Fink's devout Christian fundamentalist grandmother rode the pioneer wagons over the prairies and thunderously sang hymns at the piano. Nan Fink grew up in her church youth group and, for a time, was married to a Protestant minister. Yet, by 1985, the Bay Area writer and psychotherapist had undergone a deep spiritual awakening and wanted to convert to Judaism.
She expected that rabbis would thrice discourage her, as required by Jewish tradition. But she did not expect the hostility and harassment that she would encounter from a people mandated to welcome the stranger.
"I wrote my book because I want Jews to know what it is like to become a convert so that things can begin to change," says Fink, 57, who, as a girl, inexplicably felt connected to victims of the Holocaust and who later forged "deep, formative relationships" with Jewish protesters of the Vietnam War.
Accordingly, her book recounts many a horror story, as well as the high points along her path to Judaism. Vicious letters and middle-of-the-night telephone calls threatened the Conservative rabbi with whom Fink initially studied for conversion. At her local Orthodox shul, no one would speak to her. When she was referred to an Orthodox rabbi in Jerusalem, he informed her that her conversion would cost "only $8,000, a real bargain."
And when she finally found herself in the chilly waters of the Orthodox mikvah, the witnesses stubbornly, repeatedly called out that she had not immersed herself properly.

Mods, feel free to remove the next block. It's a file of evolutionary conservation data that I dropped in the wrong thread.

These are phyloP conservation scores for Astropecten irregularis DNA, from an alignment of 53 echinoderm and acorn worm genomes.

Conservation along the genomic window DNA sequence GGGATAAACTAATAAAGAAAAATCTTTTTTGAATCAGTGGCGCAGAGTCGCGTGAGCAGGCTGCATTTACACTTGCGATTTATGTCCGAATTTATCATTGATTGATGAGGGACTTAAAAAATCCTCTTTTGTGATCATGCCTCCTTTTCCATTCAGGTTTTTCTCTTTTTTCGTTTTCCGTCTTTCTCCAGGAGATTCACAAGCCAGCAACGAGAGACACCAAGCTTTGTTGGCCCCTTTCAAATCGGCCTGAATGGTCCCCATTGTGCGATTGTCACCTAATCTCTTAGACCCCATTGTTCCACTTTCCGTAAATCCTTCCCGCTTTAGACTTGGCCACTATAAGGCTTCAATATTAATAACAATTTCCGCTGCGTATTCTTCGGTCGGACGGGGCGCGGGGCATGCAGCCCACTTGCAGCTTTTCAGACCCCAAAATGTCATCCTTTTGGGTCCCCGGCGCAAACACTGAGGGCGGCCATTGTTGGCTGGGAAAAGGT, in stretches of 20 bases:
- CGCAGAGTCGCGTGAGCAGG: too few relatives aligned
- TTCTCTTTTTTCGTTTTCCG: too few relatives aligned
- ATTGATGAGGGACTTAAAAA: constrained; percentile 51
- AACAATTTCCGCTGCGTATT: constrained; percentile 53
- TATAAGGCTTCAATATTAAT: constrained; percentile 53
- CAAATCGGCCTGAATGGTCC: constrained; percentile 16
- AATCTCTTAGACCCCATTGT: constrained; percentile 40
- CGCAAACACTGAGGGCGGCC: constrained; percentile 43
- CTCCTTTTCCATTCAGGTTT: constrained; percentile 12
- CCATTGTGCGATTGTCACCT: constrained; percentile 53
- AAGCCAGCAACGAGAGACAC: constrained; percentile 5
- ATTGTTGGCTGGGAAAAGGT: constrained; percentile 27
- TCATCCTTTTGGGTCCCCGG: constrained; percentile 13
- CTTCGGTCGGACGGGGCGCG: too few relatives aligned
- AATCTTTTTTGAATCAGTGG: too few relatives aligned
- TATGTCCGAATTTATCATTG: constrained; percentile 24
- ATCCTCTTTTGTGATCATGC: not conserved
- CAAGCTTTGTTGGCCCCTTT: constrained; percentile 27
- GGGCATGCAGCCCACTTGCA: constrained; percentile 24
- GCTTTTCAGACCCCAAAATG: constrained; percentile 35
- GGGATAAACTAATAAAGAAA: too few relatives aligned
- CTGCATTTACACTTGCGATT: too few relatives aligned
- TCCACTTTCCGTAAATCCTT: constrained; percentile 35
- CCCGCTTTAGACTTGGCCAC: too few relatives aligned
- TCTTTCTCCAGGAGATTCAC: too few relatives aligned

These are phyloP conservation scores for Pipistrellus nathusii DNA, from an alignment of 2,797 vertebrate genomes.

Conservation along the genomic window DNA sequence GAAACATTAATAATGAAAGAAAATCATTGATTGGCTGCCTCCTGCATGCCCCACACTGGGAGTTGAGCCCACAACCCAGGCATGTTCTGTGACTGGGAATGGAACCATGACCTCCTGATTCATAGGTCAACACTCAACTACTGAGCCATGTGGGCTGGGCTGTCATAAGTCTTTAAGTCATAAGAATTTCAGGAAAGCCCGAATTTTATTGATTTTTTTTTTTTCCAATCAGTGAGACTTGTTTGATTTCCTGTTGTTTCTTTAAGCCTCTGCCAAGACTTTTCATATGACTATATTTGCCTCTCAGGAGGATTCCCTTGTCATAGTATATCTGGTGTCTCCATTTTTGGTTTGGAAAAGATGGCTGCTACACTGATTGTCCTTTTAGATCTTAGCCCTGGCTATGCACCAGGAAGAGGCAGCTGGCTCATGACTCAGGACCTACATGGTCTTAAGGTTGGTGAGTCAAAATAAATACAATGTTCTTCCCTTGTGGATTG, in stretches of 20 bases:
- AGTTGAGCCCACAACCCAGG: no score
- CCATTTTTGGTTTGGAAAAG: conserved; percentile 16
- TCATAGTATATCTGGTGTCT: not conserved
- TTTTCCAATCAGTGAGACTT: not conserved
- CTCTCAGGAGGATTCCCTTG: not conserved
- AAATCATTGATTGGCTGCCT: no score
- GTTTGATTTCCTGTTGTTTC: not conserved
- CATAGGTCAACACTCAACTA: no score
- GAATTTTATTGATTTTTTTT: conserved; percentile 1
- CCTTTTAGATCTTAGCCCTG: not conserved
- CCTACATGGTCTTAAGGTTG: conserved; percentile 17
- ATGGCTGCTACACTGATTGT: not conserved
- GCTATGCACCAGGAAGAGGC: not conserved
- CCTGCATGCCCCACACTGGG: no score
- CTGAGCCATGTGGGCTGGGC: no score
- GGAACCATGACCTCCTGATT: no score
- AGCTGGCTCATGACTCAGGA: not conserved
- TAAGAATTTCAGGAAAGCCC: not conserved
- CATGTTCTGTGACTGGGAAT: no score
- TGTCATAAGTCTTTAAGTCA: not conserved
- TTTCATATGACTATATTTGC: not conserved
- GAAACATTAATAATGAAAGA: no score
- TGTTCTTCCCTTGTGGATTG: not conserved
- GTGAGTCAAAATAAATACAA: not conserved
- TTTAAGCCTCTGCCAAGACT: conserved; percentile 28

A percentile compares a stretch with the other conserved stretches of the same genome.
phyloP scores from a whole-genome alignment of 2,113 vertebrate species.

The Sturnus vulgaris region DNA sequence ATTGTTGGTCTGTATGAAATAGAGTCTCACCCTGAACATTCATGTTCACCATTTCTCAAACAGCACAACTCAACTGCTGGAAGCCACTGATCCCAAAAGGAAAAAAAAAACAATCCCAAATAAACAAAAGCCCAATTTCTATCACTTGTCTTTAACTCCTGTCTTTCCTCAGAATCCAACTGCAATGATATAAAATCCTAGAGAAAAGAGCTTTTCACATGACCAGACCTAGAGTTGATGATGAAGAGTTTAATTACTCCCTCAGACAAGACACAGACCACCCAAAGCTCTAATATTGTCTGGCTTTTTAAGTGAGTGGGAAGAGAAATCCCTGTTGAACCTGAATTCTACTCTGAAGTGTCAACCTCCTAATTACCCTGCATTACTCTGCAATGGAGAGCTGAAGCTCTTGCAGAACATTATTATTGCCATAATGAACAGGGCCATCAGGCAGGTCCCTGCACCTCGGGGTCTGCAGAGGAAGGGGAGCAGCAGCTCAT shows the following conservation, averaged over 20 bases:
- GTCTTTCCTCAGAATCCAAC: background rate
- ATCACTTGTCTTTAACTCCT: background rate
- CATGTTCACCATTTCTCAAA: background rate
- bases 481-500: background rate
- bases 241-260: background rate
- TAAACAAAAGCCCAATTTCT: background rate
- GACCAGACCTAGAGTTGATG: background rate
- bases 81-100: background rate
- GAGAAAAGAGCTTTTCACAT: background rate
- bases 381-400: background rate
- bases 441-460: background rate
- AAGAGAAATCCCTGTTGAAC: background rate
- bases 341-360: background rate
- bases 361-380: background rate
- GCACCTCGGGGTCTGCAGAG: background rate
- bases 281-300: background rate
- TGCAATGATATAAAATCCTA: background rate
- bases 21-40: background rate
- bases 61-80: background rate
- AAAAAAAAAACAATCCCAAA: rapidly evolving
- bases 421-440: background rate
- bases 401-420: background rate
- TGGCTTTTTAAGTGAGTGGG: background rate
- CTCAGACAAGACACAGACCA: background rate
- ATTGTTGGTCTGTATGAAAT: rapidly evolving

During subsequent years, Fink often hid her Christian background. In Jerusalem, "[I observed] those around me, [mimicking] their patterns of speech and [borrowing] their mannerisms...[trying] to become a different person."
Acquaintances dismissively assumed that Fink had converted for her then-husband, Michael Lerner, with whom she founded the progressive Jewish magazine Tikkun, in 1985. "We buy the line that converts are Jews, but we secretly think you aren't," one friend said to her.
Sometimes, Fink even caught herself "buying into the implicit racism," musing that a particular non-Jewish friend was "goyishly" bland or restrained.
The author's stories are so ghastly that a reporter had to ask why she persevered; to this she answers, simply, that "Judaism is my life's path."
She describes her first, Conservative conversion, when a member of the rabbinical court queried, "Tell us what this conversion means to you?"
"Everything," she replied, as tears slid down her cheeks.
Actually, Fink slowly came to terms with the Jewish chauvinism by studying and understanding the reasons: the Jews' long history of oppression, for example, and the individuals whose own thin hold on Jewish identity has them equating bloodline with real "Jewishness."
She found a spiritual home in the Jewish Renewal movement and in Jewish mysticism and meditation; she now co-directs Chochmat HaLev, a Jewish renewal center of learning in the Bay Area.
Fink then wrote her book as a kind of coming-out manifesto, urging converts to come out of the closet, to stand up and be counted.
"Rabbis need to educate people that converts are 100 percent Jewish," she says. "But we converts also have responsibility for healing the situation. We've gone along with this for too long; it's like we're grateful even to be let in, so we haven't spoken out. We can help by claiming our pasts and saying, proudly, 'This is who we are.'"
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